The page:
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Agglomeration and welfare: the core-periphery model in the light of Bentham, Kaldor, and Rawls

  • CHARLOT, Sylvie
  • GAIGNE, Carl
  • ROBERT-Nicoud, Frederic
  • THISSE, Jacques-François

The objective of this paper is to apply different welfare approaches to the canonical model developed by Krugman, with the aim of comparing the only two possible market outcomes, i.e. agglomeration and dispersion. More precisely, we use the Pareto criterion, the compensation criteria put forward by Kaldor, as well as the utilitarian and Rawlsian welfare functions. No clear answer emerges for the following two reasons: (i) except for small range of transport cost values, there is indetermination when compensation schemes are used and (ii) the best outcome heavily depends on societal values regarding inequalities across individuals. In particular, our analysis cautions against the use of utilitarian welfare functions as a foundation for regional policy recommendations.

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Paper provided by Université catholique de Louvain, Center for Operations Research and Econometrics (CORE) in its series CORE Discussion Papers RP with number -1857.

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Handle: RePEc:cor:louvrp:-1857
Note: In : Journal of Public Economics, 90, 325-347, 2006
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  1. Gianmarco Ottaviano & Takatoshi Tabuchi & Jacques-FranÁois Thisse, 2002. "Agglomeration and Trade Revisited," International Economic Review, Department of Economics, University of Pennsylvania and Osaka University Institute of Social and Economic Research Association, vol. 43(2), pages 409-436, May.
  2. J. Peter Neary, 2000. "Of Hype and Hyperbolas - Introducing the new Economic Geography," Working Papers 200019, School Of Economics, University College Dublin.
  3. OTTAVIANO, Gianmarco & THISSE, Jacques-François, . "Integration, agglomeration and the political economics of factor mobility," CORE Discussion Papers RP -1541, Université catholique de Louvain, Center for Operations Research and Econometrics (CORE).
  4. Paul Krugman, 1990. "Increasing Returns and Economic Geography," NBER Working Papers 3275, National Bureau of Economic Research, Inc.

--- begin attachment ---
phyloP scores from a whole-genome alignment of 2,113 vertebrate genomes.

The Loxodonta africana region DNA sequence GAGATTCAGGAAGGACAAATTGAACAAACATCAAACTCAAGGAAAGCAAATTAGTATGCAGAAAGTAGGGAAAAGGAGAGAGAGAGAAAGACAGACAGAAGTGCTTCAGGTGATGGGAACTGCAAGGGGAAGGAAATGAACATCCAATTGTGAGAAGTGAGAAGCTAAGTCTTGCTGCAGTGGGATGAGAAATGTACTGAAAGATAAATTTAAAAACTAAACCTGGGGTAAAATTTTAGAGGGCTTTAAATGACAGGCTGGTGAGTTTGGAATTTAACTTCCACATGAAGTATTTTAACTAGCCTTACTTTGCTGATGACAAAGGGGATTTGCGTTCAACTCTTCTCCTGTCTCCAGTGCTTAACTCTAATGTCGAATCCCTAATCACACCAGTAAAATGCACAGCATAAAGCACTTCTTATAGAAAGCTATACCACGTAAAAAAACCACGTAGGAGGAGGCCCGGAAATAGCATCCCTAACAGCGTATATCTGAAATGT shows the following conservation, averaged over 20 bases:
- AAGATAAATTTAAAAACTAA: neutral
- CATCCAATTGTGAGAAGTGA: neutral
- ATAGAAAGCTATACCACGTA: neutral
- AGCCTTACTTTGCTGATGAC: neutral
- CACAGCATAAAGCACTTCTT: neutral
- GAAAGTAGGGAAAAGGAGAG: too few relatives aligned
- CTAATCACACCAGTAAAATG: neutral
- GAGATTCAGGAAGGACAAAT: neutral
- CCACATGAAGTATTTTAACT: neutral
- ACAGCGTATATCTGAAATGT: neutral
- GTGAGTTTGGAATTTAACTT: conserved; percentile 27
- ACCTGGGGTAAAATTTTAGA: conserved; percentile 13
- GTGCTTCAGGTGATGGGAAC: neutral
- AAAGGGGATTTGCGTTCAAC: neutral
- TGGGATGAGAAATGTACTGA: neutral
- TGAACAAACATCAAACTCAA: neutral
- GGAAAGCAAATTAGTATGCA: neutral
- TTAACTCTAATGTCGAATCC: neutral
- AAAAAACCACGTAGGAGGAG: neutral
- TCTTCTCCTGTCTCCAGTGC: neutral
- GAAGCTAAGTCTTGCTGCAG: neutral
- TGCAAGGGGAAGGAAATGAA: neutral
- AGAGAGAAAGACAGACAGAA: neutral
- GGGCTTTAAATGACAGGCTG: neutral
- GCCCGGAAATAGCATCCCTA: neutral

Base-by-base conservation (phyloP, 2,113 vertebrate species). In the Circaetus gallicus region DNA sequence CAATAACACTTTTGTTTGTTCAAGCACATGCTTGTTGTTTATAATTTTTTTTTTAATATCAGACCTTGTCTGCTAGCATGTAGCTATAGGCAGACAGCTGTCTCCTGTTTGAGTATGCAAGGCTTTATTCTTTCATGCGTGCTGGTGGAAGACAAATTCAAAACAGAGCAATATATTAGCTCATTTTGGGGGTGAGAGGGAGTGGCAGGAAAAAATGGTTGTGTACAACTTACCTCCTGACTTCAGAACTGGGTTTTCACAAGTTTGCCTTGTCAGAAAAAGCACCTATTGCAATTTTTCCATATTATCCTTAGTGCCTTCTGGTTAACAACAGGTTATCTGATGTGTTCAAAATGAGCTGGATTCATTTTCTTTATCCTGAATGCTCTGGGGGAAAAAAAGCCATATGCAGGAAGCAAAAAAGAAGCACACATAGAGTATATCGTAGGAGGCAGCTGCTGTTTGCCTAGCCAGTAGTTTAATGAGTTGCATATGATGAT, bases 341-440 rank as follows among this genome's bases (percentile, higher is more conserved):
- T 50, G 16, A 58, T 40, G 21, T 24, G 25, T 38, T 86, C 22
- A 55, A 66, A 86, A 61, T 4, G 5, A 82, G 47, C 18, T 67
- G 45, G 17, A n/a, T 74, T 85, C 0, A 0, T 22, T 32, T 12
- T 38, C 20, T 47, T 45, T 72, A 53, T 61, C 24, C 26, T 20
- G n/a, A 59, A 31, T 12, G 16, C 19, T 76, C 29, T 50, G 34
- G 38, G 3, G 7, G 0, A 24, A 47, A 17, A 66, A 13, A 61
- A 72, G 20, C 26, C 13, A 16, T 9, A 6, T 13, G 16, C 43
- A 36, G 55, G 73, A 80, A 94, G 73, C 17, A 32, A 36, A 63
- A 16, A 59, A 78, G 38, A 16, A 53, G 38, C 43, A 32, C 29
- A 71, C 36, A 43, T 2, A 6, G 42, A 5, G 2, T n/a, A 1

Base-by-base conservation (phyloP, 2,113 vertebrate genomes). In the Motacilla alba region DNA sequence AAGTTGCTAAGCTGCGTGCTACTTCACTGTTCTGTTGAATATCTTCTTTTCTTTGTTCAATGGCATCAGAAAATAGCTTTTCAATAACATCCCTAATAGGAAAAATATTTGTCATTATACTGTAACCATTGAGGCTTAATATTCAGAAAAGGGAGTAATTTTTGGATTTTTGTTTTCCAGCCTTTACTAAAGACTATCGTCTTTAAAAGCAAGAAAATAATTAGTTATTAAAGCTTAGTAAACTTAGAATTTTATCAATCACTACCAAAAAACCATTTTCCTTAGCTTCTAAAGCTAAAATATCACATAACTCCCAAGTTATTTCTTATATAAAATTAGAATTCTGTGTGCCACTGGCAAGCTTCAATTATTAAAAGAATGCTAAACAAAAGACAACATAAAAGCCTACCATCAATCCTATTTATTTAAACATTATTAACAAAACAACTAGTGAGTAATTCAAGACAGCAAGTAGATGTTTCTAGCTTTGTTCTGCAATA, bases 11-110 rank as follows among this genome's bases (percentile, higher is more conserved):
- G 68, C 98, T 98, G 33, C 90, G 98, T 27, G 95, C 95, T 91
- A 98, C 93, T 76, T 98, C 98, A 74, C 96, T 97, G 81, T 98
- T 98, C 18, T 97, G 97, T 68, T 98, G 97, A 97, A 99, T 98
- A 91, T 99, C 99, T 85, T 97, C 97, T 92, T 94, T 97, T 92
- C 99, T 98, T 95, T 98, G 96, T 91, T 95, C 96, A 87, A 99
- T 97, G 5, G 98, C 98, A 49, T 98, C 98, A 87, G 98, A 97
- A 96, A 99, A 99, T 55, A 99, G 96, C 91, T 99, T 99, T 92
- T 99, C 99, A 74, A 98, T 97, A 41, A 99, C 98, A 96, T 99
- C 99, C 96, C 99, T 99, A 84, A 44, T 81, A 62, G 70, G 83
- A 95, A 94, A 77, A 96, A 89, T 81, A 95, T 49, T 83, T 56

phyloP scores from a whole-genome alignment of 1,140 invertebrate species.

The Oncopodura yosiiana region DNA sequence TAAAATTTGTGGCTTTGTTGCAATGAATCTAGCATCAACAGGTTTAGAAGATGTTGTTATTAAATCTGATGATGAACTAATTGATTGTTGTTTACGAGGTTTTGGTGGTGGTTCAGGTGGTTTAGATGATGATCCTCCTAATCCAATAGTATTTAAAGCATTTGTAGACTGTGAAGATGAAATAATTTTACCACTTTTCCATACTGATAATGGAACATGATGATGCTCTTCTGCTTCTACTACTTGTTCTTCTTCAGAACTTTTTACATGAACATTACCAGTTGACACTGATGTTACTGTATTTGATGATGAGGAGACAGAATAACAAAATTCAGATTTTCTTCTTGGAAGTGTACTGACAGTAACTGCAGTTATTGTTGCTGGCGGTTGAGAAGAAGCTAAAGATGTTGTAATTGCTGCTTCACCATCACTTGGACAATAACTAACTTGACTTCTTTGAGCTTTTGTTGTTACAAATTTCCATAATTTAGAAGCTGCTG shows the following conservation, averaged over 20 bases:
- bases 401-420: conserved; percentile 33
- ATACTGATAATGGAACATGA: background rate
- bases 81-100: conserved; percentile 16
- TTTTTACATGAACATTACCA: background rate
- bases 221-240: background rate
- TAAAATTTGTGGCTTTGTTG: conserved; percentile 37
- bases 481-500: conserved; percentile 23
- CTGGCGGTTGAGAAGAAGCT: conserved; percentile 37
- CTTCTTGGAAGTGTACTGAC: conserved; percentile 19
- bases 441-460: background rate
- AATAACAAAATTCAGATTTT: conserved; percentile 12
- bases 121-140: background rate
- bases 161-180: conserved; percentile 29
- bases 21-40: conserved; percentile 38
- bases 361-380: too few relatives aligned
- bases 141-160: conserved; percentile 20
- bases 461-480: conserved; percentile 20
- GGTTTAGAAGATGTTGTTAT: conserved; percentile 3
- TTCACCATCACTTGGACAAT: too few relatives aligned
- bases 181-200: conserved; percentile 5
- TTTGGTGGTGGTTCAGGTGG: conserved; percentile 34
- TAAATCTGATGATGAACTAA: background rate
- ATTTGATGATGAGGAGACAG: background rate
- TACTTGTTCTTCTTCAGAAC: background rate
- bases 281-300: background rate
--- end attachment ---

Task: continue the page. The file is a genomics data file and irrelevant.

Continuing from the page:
5. Ginsburgh, Victor & Papageorgiou, Yorgo & Thisse, Jacques-Francois, 1985. "On existence and stability of spatial equilibria and steady-states," Regional Science and Urban Economics, Elsevier, vol. 15(2), pages 149-158, June.
  6. Donald R. Davis & David E. Weinstein, 2001. "Bones, Bombs and Break Points: The Geography of Economic Activity," NBER Working Papers 8517, National Bureau of Economic Research, Inc.
  7. Keith Head & Thierry Mayer, 2004. "The Empirics of Agglomeration and Trade," Sciences Po publications info:hdl:2441/10191, Sciences Po.
  8. Dixit, Avinash K & Stiglitz, Joseph E, 1977. "Monopolistic Competition and Optimum Product Diversity," American Economic Review, American Economic Association, vol. 67(3), pages 297-308, June.
  9. Keith Head & John Ries, 2001. "Increasing Returns versus National Product Differentiation as an Explanation for the Pattern of U.S.-Canada Trade," American Economic Review, American Economic Association, vol. 91(4), pages 858-876, September.
  10. Masahisa Fujita & Paul Krugman & Anthony J. Venables, 2001. "The Spatial Economy: Cities, Regions, and International Trade," MIT Press Books, The MIT Press, edition 1, volume 1, number 0262561476, June.
  11. Wildasin, David E., 1986. "Spatial variation of the marginal utility of income and unequal treatment of equals," Journal of Urban Economics, Elsevier, vol. 19(1), pages 125-129, January.
  12. Robert-Nicoud, Frederic & Sbergami, Federica, 2004. "Home-market vs. vote-market effect: Location equilibrium in a probabilistic voting model," European Economic Review, Elsevier, vol. 48(1), pages 155-179, February.
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